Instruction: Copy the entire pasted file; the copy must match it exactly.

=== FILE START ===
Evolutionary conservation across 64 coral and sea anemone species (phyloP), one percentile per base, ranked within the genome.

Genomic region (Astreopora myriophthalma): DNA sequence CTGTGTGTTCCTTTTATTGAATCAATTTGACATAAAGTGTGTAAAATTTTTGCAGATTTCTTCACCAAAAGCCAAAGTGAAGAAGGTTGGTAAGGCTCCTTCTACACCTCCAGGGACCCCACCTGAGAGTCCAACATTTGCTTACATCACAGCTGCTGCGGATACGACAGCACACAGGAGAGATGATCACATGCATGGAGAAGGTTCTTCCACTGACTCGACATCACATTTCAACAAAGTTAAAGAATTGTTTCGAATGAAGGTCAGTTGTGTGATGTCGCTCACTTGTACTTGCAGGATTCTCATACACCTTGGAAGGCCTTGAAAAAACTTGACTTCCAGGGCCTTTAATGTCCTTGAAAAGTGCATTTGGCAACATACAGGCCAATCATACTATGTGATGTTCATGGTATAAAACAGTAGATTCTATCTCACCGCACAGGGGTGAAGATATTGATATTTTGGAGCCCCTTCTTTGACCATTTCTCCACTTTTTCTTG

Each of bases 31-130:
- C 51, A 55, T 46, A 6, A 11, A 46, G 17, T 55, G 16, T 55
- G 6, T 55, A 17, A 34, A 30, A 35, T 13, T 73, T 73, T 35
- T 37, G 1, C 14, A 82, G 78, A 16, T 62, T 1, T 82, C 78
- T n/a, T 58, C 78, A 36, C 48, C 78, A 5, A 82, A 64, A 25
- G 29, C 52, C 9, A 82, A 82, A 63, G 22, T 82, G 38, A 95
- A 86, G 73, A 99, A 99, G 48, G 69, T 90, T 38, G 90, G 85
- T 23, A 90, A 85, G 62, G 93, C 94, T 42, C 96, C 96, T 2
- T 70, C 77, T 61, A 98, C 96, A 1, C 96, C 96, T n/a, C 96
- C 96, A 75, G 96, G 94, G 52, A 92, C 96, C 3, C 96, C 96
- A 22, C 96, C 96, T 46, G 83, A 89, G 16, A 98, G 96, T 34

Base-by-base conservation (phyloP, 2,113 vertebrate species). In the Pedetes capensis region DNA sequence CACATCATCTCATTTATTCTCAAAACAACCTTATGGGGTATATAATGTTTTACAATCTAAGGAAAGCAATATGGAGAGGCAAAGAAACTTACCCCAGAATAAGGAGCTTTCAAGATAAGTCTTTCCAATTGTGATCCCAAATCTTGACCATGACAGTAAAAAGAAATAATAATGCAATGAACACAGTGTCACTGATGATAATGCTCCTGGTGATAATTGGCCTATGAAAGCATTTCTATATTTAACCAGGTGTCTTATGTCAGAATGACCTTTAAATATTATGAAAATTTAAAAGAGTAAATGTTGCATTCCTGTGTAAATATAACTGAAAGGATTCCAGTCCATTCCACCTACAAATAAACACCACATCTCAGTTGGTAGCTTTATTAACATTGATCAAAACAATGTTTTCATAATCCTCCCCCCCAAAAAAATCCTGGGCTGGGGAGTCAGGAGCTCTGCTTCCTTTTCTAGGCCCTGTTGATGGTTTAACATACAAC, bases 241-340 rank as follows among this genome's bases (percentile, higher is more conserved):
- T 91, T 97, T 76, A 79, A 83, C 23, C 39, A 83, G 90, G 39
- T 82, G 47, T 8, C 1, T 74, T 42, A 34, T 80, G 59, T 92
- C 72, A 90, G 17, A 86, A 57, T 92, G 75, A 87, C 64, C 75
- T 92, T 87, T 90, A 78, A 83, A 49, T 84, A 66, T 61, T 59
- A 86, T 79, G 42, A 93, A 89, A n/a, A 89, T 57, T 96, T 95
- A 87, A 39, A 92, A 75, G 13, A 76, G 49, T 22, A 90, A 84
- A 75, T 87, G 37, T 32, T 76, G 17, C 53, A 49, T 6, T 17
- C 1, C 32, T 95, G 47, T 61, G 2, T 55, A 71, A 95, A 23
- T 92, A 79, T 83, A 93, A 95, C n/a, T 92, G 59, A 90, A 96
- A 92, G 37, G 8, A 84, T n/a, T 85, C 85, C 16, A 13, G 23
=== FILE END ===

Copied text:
Evolutionary conservation across 64 coral and sea anemone species (phyloP), one percentile per base, ranked within the genome.

Genomic region (Astreopora myriophthalma): DNA sequence CTGTGTGTTCCTTTTATTGAATCAATTTGACATAAAGTGTGTAAAATTTTTGCAGATTTCTTCACCAAAAGCCAAAGTGAAGAAGGTTGGTAAGGCTCCTTCTACACCTCCAGGGACCCCACCTGAGAGTCCAACATTTGCTTACATCACAGCTGCTGCGGATACGACAGCACACAGGAGAGATGATCACATGCATGGAGAAGGTTCTTCCACTGACTCGACATCACATTTCAACAAAGTTAAAGAATTGTTTCGAATGAAGGTCAGTTGTGTGATGTCGCTCACTTGTACTTGCAGGATTCTCATACACCTTGGAAGGCCTTGAAAAAACTTGACTTCCAGGGCCTTTAATGTCCTTGAAAAGTGCATTTGGCAACATACAGGCCAATCATACTATGTGATGTTCATGGTATAAAACAGTAGATTCTATCTCACCGCACAGGGGTGAAGATATTGATATTTTGGAGCCCCTTCTTTGACCATTTCTCCACTTTTTCTTG

Each of bases 31-130:
- C 51, A 55, T 46, A 6, A 11, A 46, G 17, T 55, G 16, T 55
- G 6, T 55, A 17, A 34, A 30, A 35, T 13, T 73, T 73, T 35
- T 37, G 1, C 14, A 82, G 78, A 16, T 62, T 1, T 82, C 78
- T n/a, T 58, C 78, A 36, C 48, C 78, A 5, A 82, A 64, A 25
- G 29, C 52, C 9, A 82, A 82, A 63, G 22, T 82, G 38, A 95
- A 86, G 73, A 99, A 99, G 48, G 69, T 90, T 38, G 90, G 85
- T 23, A 90, A 85, G 62, G 93, C 94, T 42, C 96, C 96, T 2
- T 70, C 77, T 61, A 98, C 96, A 1, C 96, C 96, T n/a, C 96
- C 96, A 75, G 96, G 94, G 52, A 92, C 96, C 3, C 96, C 96
- A 22, C 96, C 96, T 46, G 83, A 89, G 16, A 98, G 96, T 34

Base-by-base conservation (phyloP, 2,113 vertebrate species). In the Pedetes capensis region DNA sequence CACATCATCTCATTTATTCTCAAAACAACCTTATGGGGTATATAATGTTTTACAATCTAAGGAAAGCAATATGGAGAGGCAAAGAAACTTACCCCAGAATAAGGAGCTTTCAAGATAAGTCTTTCCAATTGTGATCCCAAATCTTGACCATGACAGTAAAAAGAAATAATAATGCAATGAACACAGTGTCACTGATGATAATGCTCCTGGTGATAATTGGCCTATGAAAGCATTTCTATATTTAACCAGGTGTCTTATGTCAGAATGACCTTTAAATATTATGAAAATTTAAAAGAGTAAATGTTGCATTCCTGTGTAAATATAACTGAAAGGATTCCAGTCCATTCCACCTACAAATAAACACCACATCTCAGTTGGTAGCTTTATTAACATTGATCAAAACAATGTTTTCATAATCCTCCCCCCCAAAAAAATCCTGGGCTGGGGAGTCAGGAGCTCTGCTTCCTTTTCTAGGCCCTGTTGATGGTTTAACATACAAC, bases 241-340 rank as follows among this genome's bases (percentile, higher is more conserved):
- T 91, T 97, T 76, A 79, A 83, C 23, C 39, A 83, G 90, G 39
- T 82, G 47, T 8, C 1, T 74, T 42, A 34, T 80, G 59, T 92
- C 72, A 90, G 17, A 86, A 57, T 92, G 75, A 87, C 64, C 75
- T 92, T 87, T 90, A 78, A 83, A 49, T 84, A 66, T 61, T 59
- A 86, T 79, G 42, A 93, A 89, A n/a, A 89, T 57, T 96, T 95
- A 87, A 39, A 92, A 75, G 13, A 76, G 49, T 22, A 90, A 84
- A 75, T 87, G 37, T 32, T 76, G 17, C 53, A 49, T 6, T 17
- C 1, C 32, T 95, G 47, T 61, G 2, T 55, A 71, A 95, A 23
- T 92, A 79, T 83, A 93, A 95, C n/a, T 92, G 59, A 90, A 96
- A 92, G 37, G 8, A 84, T n/a, T 85, C 85, C 16, A 13, G 23